I am on Facebook to keep in touch with personal friends and family, and also to get to know people I would not otherwise ever have the chance to meet with the intention of deepening and enriching spiritual understanding and journey. My privacy settings are not especially tight, because I use Facebook for networking – I am deliberately seeking to enlarge my circle of Friends, and to allow people who enjoy my books to have a glimpse into my life. Most of what appears on my pages is not visible to the general public, but it is visible to the Facebook Friends of my Facebook Friends as well as to my Facebook Friends themselves. I’m going to say ‘FF’ for Facebook Friend from here!
I have 290 FFs. One of those FFs has just over 2000 FFs. She is on Facebook as I am and as Sherry Gore is, in a combination of private and professional, both keeping in touch with personal friends and professionally networking. I imagine her privacy settings are likely to be similar to mine – but I don’t know what her privacy settings are, and she doesn’t know what mine are.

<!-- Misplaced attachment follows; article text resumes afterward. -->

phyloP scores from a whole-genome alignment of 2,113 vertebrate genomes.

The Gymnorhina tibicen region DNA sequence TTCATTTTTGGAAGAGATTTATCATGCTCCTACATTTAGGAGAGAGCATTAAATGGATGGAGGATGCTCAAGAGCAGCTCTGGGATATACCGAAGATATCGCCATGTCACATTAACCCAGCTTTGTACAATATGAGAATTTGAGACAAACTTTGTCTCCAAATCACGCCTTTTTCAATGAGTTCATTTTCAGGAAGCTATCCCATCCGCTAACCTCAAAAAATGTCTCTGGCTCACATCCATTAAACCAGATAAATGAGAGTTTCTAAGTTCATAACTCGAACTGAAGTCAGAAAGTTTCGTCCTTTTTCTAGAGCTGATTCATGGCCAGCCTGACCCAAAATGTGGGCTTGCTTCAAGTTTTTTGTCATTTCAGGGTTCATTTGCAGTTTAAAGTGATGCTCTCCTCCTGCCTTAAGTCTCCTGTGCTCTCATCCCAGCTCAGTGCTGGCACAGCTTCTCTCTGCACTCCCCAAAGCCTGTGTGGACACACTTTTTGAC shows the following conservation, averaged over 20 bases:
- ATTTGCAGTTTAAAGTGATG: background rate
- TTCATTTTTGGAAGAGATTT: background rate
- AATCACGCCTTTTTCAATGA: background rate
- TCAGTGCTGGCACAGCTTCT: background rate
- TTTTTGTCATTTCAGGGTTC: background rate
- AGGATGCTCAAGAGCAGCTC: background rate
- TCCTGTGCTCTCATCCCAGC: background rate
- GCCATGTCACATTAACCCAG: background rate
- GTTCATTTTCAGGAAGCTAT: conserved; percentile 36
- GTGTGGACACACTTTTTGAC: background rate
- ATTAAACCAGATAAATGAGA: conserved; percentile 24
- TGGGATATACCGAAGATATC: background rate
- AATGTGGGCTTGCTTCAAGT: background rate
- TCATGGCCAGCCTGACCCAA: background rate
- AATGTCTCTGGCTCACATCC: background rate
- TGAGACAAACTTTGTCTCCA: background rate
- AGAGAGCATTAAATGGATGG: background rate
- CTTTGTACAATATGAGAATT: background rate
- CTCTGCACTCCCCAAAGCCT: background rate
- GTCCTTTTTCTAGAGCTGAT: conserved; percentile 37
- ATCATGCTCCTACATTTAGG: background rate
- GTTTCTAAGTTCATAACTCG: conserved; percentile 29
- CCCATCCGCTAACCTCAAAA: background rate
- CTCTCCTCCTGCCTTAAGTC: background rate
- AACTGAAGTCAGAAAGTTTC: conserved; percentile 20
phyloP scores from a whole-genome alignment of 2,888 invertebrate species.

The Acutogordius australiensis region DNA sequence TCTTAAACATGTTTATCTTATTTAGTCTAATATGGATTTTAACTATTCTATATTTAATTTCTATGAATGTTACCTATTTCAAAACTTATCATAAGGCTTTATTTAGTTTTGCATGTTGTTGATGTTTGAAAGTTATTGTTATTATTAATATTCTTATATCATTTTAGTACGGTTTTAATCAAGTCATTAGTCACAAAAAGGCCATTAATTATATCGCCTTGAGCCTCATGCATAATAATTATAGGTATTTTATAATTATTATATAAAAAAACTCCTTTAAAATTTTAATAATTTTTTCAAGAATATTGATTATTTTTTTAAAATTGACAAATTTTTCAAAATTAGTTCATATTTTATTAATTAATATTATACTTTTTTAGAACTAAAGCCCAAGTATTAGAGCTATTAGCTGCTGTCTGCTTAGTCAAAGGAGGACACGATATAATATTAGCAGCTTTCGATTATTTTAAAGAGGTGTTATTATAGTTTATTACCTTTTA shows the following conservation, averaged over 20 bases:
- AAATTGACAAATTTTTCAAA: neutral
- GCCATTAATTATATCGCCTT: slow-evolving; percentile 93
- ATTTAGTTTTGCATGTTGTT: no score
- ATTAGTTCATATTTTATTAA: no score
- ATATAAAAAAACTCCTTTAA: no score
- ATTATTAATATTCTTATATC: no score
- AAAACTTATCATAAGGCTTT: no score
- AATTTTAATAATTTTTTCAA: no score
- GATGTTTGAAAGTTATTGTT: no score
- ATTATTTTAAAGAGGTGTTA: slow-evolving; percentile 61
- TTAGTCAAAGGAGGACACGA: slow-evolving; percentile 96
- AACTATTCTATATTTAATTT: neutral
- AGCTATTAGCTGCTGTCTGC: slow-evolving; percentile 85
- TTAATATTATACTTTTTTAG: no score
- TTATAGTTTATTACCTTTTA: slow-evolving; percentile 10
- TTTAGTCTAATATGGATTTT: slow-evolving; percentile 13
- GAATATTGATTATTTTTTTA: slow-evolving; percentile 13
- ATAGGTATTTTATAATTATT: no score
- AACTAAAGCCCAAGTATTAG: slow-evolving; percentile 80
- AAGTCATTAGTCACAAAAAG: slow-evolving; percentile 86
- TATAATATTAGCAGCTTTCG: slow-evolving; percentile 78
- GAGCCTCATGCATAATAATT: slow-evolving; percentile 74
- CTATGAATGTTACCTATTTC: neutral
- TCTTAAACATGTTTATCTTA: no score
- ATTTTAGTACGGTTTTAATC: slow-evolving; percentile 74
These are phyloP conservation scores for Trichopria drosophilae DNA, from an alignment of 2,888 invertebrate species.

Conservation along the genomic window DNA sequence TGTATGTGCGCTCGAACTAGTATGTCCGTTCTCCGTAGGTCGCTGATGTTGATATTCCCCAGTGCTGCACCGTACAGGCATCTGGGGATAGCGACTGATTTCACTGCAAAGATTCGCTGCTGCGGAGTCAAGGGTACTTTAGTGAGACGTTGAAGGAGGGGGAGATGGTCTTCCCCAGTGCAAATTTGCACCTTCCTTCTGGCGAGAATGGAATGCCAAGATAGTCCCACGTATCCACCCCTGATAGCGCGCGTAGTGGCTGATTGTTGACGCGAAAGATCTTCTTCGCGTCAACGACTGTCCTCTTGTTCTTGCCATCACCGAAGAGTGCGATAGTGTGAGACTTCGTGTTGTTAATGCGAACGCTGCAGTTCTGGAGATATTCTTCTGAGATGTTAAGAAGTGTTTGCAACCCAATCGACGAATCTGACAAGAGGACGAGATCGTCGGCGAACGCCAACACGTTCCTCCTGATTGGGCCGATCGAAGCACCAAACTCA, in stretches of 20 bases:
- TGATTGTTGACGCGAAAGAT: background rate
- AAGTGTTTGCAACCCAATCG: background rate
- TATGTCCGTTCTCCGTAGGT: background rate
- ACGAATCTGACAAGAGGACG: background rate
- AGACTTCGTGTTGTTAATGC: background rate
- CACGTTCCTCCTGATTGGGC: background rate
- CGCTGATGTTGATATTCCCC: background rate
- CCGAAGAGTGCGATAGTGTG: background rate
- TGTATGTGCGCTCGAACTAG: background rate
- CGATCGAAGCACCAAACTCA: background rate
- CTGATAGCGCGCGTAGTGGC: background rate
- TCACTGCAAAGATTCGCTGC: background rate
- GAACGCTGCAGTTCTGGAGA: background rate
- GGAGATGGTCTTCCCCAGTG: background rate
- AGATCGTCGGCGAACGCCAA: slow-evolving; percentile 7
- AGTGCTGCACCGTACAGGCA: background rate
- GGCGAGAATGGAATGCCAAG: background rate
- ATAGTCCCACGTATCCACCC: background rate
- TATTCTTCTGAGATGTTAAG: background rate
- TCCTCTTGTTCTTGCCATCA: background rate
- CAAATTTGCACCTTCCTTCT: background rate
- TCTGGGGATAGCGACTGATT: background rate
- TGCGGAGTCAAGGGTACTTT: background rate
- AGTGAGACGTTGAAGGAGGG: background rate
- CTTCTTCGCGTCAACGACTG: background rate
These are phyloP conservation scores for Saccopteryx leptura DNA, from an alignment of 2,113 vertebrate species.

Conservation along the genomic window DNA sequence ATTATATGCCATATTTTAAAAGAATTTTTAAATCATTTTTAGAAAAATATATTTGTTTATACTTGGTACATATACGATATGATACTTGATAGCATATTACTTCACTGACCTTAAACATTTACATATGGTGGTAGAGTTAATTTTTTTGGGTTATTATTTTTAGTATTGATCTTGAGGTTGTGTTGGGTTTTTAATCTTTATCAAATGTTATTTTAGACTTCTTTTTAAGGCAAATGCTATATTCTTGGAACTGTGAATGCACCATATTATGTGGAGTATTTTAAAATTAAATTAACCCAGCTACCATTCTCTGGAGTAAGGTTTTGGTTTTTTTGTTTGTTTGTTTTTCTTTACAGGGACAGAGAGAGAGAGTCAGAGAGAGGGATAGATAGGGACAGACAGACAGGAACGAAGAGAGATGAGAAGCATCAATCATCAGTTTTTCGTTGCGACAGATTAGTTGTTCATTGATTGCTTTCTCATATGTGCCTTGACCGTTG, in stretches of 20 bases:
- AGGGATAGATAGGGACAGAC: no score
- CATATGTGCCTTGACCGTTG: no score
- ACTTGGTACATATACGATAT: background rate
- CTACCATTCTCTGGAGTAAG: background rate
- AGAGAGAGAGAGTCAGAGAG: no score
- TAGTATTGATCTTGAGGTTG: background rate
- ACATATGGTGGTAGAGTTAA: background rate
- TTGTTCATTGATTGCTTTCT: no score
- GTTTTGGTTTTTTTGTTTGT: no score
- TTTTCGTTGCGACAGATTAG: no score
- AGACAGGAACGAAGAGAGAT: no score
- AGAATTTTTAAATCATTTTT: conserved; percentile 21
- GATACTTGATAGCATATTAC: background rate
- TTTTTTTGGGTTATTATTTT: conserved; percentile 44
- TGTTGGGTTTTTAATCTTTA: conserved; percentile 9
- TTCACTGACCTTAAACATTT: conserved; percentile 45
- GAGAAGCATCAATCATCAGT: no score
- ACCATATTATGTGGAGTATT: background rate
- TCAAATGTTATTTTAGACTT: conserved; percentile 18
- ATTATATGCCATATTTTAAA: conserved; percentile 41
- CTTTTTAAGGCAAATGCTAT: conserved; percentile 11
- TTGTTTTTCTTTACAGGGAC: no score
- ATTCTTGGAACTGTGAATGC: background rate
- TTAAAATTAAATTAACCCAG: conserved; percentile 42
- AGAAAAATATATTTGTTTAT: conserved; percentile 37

Recently, during a tense international situation of a serious and sensitive nature, she posted a flippant, derogatory and racist comment. This FF is a Christian, and I thought what she had said was inappropriate. A thread of comments began to appear under her original post, as her FFs joined in the joke. I took exception to this, and added a comment of my own to the thread in remonstration, saying that I thought it unwise for a Christian to say such things – certainly unwise to say them publicly. Her professional sphere is Christian, and her comment would have done her no credit with many of her professional connections.
In response to my comment, my FF posted in bewilderment – she had not intended to upset me, and apologised for doing so, but said that she did not see this as a public statement but as a discussion among friends. One or two of her FFs responded rudely to me, one saying mockingly something like: ‘I thought we were on X’s Facebook page and now it turns out we’re on a world stage!!’